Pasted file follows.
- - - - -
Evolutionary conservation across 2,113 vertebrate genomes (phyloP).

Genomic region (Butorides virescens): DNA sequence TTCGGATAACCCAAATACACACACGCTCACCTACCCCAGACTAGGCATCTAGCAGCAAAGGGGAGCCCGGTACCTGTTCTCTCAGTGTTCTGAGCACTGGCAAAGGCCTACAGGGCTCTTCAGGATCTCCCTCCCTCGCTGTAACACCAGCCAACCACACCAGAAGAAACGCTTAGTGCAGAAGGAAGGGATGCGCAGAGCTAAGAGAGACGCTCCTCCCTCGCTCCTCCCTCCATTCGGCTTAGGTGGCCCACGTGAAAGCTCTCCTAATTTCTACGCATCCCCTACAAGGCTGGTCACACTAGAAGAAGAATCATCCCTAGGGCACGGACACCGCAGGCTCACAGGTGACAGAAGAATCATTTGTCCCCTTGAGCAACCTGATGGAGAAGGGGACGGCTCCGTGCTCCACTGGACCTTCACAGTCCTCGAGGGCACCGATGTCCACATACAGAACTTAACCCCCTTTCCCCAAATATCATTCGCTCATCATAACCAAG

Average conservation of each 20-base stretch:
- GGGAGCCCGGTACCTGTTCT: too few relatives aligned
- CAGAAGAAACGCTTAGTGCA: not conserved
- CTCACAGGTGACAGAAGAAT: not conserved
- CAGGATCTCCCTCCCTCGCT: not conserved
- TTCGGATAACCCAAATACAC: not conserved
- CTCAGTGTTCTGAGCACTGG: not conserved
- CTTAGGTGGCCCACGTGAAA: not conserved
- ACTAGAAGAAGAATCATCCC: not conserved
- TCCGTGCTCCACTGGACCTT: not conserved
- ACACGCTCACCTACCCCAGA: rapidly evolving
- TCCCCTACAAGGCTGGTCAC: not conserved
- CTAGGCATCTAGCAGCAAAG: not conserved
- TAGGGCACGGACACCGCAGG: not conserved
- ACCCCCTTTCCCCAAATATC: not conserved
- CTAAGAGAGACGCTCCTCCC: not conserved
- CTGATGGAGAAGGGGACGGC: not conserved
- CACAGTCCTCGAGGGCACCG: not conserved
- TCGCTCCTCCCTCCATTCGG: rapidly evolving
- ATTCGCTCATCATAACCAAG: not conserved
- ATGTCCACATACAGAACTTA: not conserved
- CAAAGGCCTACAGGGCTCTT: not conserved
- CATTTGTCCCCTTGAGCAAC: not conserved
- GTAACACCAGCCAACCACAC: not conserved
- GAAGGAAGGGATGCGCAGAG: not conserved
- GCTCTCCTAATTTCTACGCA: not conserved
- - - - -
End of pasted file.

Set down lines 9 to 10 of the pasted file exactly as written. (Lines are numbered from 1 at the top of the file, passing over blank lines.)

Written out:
- CTCAGTGTTCTGAGCACTGG: not conserved
- CTTAGGTGGCCCACGTGAAA: not conserved